The Case for Twenty-First Century Learning: New Directions for Youth Development, Number 110
September 2006, Jossey-Bass
Twenty-first century learning frames an increasingly relevant and vital national conversation about what young people need in order to achieve: critical thinking, problem-solving, innovation, and communication skills.
The chapters in this volume provide a broad scope of perspectives - from business leaders, educators, researchers, youth workers, and students - on the need, opportunity, application, and outcomes of twenty-first century learning. The twenty-first century calls us to reimagine the learning day-building partnerships that engage schools, after-school programs, businesses, and community-based organizations - and to embrace both traditional academic basics as well as small-group and project-based learning. This volume provides the most comprehensive review to date of this important topic.
This is the 110th issue of New Directions for Youth Development, a quarterly journal published by Jossey-Bass.
Part One: The Case for Twenty-First Century Learning.
1. Why American business demands twenty-first century skills: An industry perspective (Karen Bruett)
Emphasizing the responsibility of all stakeholders to take part in preparing youth to compete in the global economy, through technology Dell supports schools in preparing students with twenty-first century skills.
2. Why American business demands twenty-first century learning: A company perspective (Allyson Knox)
Because Microsoft believes the challenges of competing in today’s economy are substantial, it measures current employee performance against twentyfirst century competencies and invests in educating youth—future workers—with twenty-first century skills.
3. Why the American public supports twenty-first century learning (Michele Sacconaghi)
A Time Warner Foundation survey found that Americans want a “basicsplus” education for students and see strong public sentiment for teaching twenty-first century skills in school and in after-school programs.
4. Why America’s disadvantaged communities need twenty-first century learning (Blenda J. Wilson)
High-quality after-school programs have the potential to help traditionally underserved students develop “new basic skills,” which are necessary to succeed in today’s workforce, thereby closing the achievement gap.
5. Why the changing American economy calls for twenty-first century learning: Answers to educators’ questions (Frank Levy, Richard J. Murnane)
Answers to educators’ questions around the effect of fluctuations in the American economy on the future of education are provided through exploring the composition of the future workforce and related concerns.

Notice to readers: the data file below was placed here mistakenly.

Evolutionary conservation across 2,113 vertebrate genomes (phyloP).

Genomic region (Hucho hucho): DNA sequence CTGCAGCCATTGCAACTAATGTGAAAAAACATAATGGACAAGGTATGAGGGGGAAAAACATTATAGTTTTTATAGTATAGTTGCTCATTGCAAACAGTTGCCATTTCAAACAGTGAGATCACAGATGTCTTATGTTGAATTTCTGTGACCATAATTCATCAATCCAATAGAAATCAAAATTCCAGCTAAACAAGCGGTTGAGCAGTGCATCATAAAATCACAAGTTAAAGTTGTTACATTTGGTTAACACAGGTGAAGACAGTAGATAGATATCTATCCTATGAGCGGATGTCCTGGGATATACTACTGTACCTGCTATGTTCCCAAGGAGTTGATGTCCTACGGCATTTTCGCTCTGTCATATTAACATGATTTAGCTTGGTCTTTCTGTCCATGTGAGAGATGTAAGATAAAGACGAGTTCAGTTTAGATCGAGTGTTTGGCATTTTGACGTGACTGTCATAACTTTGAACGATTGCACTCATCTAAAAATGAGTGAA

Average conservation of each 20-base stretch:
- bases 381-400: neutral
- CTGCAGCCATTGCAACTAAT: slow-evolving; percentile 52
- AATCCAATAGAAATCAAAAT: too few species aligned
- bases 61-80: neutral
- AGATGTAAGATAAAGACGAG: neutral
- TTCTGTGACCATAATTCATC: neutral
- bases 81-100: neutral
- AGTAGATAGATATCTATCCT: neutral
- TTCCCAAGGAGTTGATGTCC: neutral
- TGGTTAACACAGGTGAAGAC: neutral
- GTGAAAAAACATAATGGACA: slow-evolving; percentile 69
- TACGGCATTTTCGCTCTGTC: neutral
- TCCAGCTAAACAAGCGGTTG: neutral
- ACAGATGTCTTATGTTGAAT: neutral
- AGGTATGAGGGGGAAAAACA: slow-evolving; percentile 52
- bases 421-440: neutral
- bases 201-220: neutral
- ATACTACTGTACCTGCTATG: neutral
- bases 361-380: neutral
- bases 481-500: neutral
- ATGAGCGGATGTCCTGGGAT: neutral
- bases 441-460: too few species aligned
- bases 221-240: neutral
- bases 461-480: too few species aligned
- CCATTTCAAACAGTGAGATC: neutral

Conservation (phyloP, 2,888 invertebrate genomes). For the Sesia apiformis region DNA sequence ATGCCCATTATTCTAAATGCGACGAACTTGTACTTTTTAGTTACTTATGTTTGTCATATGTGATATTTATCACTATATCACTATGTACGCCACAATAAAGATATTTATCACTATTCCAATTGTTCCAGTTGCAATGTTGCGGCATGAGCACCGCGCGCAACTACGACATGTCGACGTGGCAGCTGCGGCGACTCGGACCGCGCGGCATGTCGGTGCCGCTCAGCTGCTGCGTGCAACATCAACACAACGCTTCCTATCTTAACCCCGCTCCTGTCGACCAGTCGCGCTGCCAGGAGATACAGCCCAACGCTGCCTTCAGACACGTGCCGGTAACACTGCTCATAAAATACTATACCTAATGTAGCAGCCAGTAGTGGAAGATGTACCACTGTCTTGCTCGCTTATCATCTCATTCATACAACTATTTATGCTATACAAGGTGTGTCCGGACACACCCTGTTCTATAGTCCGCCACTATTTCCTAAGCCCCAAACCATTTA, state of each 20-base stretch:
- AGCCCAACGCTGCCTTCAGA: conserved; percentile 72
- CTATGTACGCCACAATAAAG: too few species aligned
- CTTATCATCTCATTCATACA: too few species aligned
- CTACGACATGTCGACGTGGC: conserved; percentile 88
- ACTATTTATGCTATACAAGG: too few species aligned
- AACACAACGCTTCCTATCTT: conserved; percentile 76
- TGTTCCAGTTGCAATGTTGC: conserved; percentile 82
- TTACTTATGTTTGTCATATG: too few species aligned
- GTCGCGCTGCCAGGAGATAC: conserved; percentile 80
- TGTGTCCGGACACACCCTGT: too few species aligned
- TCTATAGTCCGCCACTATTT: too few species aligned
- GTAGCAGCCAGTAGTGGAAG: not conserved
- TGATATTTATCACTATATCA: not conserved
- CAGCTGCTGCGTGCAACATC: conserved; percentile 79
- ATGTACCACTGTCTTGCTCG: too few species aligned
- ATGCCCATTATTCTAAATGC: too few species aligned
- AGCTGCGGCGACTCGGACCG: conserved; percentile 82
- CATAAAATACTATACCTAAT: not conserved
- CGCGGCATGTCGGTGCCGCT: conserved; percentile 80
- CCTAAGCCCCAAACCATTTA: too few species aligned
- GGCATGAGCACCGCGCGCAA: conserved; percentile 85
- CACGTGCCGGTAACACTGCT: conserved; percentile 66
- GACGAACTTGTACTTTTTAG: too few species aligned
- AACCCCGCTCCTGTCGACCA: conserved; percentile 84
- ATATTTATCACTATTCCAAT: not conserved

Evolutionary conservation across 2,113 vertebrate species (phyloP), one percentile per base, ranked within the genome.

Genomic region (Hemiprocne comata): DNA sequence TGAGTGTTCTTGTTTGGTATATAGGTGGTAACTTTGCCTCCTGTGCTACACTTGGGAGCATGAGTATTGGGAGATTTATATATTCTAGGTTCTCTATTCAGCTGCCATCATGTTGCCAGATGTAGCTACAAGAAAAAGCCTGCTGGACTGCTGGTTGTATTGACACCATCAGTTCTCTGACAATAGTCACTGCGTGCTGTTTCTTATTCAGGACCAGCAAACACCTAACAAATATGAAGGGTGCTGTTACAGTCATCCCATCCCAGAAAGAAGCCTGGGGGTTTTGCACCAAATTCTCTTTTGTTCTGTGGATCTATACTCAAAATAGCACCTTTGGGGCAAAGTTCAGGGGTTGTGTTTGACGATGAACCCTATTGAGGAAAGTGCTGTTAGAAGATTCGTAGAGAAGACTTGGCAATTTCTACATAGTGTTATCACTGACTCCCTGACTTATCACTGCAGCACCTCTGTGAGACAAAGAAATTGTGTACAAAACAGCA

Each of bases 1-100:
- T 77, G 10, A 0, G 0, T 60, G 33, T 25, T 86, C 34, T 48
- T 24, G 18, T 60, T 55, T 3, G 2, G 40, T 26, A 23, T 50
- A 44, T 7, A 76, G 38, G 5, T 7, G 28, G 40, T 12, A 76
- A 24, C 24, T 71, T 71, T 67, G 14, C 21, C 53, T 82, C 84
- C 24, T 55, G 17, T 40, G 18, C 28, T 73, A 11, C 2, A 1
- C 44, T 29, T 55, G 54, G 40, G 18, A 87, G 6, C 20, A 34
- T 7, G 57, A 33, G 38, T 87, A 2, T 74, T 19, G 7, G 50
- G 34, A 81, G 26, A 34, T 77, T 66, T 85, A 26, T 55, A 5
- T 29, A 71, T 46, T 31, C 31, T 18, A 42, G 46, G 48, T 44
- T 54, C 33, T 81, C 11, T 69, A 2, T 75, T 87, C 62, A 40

Part Two: Research and Practice for Twenty-First Century Learning.
6. Establishing the R&D agenda for twenty-first century learning (Ken Kay, Margaret Honey)
A long-term agenda is needed to invest in targeted research to propel and sustain the teaching and assessment of twenty-first century skills critical for the United States to compete globally.
7. Twenty-first century learning in afterschool (Eric Schwarz, David Stolow)
School systems have limitations of time, structure, inertia, and bureaucracy, and priorities that make it difficult to teach twenty-first century skills, while after-school programs represent an untapped opportunity and possess certain competitive advantages.
Part Three: Voices from the Field—Essays on Twenty-First Century Learning.
8. Twenty-first century learning in schools: A case study of New Technology High School in Napa, California (Bob Pearlman)
A case study of twenty-first century teaching and learning at New Technology High School demonstrates uses of project-based learning, online portfolios, outcomes-based assessment, and technology to cultivate twenty-first century knowledge and skills.
9. Twenty-first century learning in school systems: The case of the Metropolitan School District of Lawrence Township, Indianapolis, Indiana (Marcia Capuano, Troy Knoderer)
Lawrence County, Indiana, school district works to institutionalize twentyfirst century learning through a digital-age literacy initiative, featuring a strong emphasis on professional development for teachers, and using data to measure progress.
10. Twenty-first century learning in states: The case of the Massachusetts educational system (David P. Driscoll)
Exemplary practices in Massachusetts show how states can overcome K–12 and higher education challenges in helping more students graduate and be prepared for the twenty-first century workforce and citizenship.
11. Twenty-first century learning after school: The case of 4-H (Cathann Kress)
A long-time leader in youth advancement, 4-H Youth Development‘s “Learn by Doing” ideals serve as a natural model for helping youth develop the twenty-first century assets of leadership, connection, careers, and community service.
12. Twenty-first century learning after school: The case of Junior Achievement Worldwide (John M. Box)
After-school programs such as JA Worldwide are building curricula to ensure that the next generation of students has the twenty-first century skills and knowledge needed to enter the workforce prepared.
13. Twenty-first century learning for teachers: Helping educators bring new skills into the classroom (John I. Wilson)
Educators are committed to implementing twenty-first century skills, yet a multitude of resources and public policy underpinnings need to be put into place to support the transformation.
14. Twenty-first century skills for students: Hands-on learning after school builds school and life success (Leide Cabral)
One Boston student credits her participation in a quality after-school program, emphasizing twenty-first century skills through hands-on learning apprenticeships, with preparing her for a successful future.